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Common Phrases: And the Amazing Stories Behind Them [Format Kindle]

Max Cryer

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Descriptions du produit

Présentation de l'éditeur

In day-to-day speech we use words and phrases without a passing thought as to why we use them or where they come from. Max Cryer changes all that by showing how fascinating the English language really is. Did you know that the former host of Today, Jane Pauley, claims to have coined the term “bad hair day,” or that a CBS engineer named Charley Douglass invented the name and use of “canned laughter” for television, or that “cold turkey” as a term for quitting something immediately was popularized by the novel and movie (starring Frank Sinatra), The Man with the Golden Arm? Here you’ll learn the origins of “credibility gap,” “my lips are sealed,” “the opera’s not over until the fat lady sings,” “supermarket,” “supermodel,” “there’s no accounting for taste,” “thick as thieves,” and hundreds more. For anyone who loves language, this new book will “take the cake.”

Détails sur le produit

  • Format : Format Kindle
  • Taille du fichier : 668 KB
  • Nombre de pages de l'édition imprimée : 320 pages
  • Editeur : Skyhorse Publishing (1 octobre 2010)
  • Vendu par : Amazon Media EU S.à r.l.
  • Langue : Anglais
  • ASIN: B004RD7SYW
  • Synthèse vocale : Activée
  • X-Ray :
  • Word Wise: Non activé
  • Composition améliorée: Activé
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Commentaires en ligne

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Amazon.com: 3.0 étoiles sur 5  6 commentaires
2 internautes sur 2 ont trouvé ce commentaire utile 
4.0 étoiles sur 5 Nice Reference and Interesting Read 10 décembre 2011
Par DoctorG - Publié sur Amazon.com
Format:Relié|Achat vérifié
If you ever wondered where some of those familiar old expressions came from, and who hasn't, then this is a great book to pick up. For example, did you know that the expression "when pigs fly" comes from Alice in Wonderland? Sure you could look up these things online - and by the way, did you know that the search engine Google takes its name from the mathematical term googol, which is the number written as 1 followed by 100 zeros? - but the real beauty of this book is that in looking up one phrase, you discover the origins of a dozen or so more, because once you get started you don't want to stop. So while the book is far from as comprehensive as other references, it makes for a fun read.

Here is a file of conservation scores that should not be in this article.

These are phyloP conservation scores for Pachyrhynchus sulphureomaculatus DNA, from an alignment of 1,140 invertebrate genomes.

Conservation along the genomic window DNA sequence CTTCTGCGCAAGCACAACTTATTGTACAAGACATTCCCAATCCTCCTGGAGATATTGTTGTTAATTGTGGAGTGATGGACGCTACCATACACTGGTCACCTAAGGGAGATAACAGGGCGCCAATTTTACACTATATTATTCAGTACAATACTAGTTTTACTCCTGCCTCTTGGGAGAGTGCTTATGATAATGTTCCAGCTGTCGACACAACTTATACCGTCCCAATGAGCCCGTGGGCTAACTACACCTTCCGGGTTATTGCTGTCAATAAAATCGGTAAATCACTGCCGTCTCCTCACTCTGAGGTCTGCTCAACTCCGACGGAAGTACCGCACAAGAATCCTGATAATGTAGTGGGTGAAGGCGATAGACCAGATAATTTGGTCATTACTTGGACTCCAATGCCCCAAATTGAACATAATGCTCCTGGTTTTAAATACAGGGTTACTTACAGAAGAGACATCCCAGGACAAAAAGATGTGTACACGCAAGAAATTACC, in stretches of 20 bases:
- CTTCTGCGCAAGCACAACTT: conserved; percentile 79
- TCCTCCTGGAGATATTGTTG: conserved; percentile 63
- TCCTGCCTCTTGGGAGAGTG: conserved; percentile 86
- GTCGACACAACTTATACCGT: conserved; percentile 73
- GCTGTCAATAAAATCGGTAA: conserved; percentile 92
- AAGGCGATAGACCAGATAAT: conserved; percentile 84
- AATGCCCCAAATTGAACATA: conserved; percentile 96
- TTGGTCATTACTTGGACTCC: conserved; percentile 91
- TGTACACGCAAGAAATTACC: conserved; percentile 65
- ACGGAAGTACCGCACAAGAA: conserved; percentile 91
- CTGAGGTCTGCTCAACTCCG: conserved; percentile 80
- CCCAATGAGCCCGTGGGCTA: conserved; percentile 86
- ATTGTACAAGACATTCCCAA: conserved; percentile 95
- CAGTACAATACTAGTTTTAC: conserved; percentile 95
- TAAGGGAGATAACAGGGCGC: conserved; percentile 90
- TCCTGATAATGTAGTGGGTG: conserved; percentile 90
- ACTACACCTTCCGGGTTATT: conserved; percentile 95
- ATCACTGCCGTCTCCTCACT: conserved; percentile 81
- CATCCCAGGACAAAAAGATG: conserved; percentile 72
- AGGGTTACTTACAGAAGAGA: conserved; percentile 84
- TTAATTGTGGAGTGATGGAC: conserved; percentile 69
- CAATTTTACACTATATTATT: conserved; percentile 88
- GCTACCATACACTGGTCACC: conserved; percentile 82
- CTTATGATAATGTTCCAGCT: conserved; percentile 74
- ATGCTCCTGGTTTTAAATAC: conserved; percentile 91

3 internautes sur 4 ont trouvé ce commentaire utile 
4.0 étoiles sur 5 Common Phrases - Max Cryer (Skyhorse Publishing) 18 mars 2011
Par BlogOnBooks - Publié sur Amazon.com
Perhaps more than we realize, our use of language is completely riddled with catch phrases that ordinary folks often take for granted, yet due to their often peculiar nature, should elicit questions about their often times unlikely origins.

"A-OK," "bite the dust," "get a life," "mumbo jumbo" and "Elvis has left the building" are just a few of thousands of expressions that people use everyday, often without having the foggiest idea (there's another one!) of where these phrases actually originated. (or, frankly, many times, what they really mean.)

In "Common Phrases: ... and the Amazing Stories Behind Them," author Max Cryer goes on the hunt to track down hundreds of these common phrases, discovering origins ranging in chronology from Shakespeare to Sarah Palin (a sacrilege, you betcha!) and everything in between. Unlike many phraseology resources, Cryer goes, in many cases, beyond the originating moment of a particular word or phrase, to elucidate additional uses of the terms when those uses are the ones actually responsible for the expanded or common use of the verbiage in question.

Rather than give away the derivation of some of the most common wordplays of modern English (not the band), we decided to give you a little quiz to test your phraseology knowledge. Can you match the phrase with its originator?

1) It's Greek to me.
2) Global village
3) The domino effect
4) If it ain't broke, don't fix it
5) Cold War
a) George Orwell
b) Shakespeare
c) Bert Lance
d) Dwight Eisenhower
e) Marshall McLuhan

Answers: 1) b, 2) e, 3) d, 4) c, 5) a.
1 internautes sur 1 ont trouvé ce commentaire utile 
2.0 étoiles sur 5 The title is more entertaining than the book 18 juillet 2012
Par Beverly Everhart - Publié sur Amazon.com
Format:Format Kindle|Achat vérifié
While I enjoy some of the information in here, I found the book less informative than what I expected. The author tends to dwell on matters ABOUT the phrase more than the history and idiosyncrasies of the phrase. There are a lot of obscure phrases. I do not necessarily agree that this is about "common" phrases. Overall, it has some entertaining value, but does not live up to the expectations. Not intellectually engaging.
1 internautes sur 1 ont trouvé ce commentaire utile 
1.0 étoiles sur 5 Not my cup of Tea 24 mai 2013
Par MurftheSurf - Publié sur Amazon.com
Format:Format Kindle|Achat vérifié
This is more a personal review and thus may not be applicable to others. The phrases that I was interested in were not in the book and the ones that were in it were not of much interest. Moreover, the real problem that I had was that phrases that I have never heard of were not explained despite several pages outlining the origin of the phrase. Unfortunately, this was not an infrequent occurrence.
1 internautes sur 1 ont trouvé ce commentaire utile 
4.0 étoiles sur 5 Great read for curious people 24 juin 2014
Par Kl Pohl - Publié sur Amazon.com
Format:Format Kindle|Achat vérifié
Phrase origins interest many persons... this book should satisfy such curious readers ... some readers with be more than a little surprised
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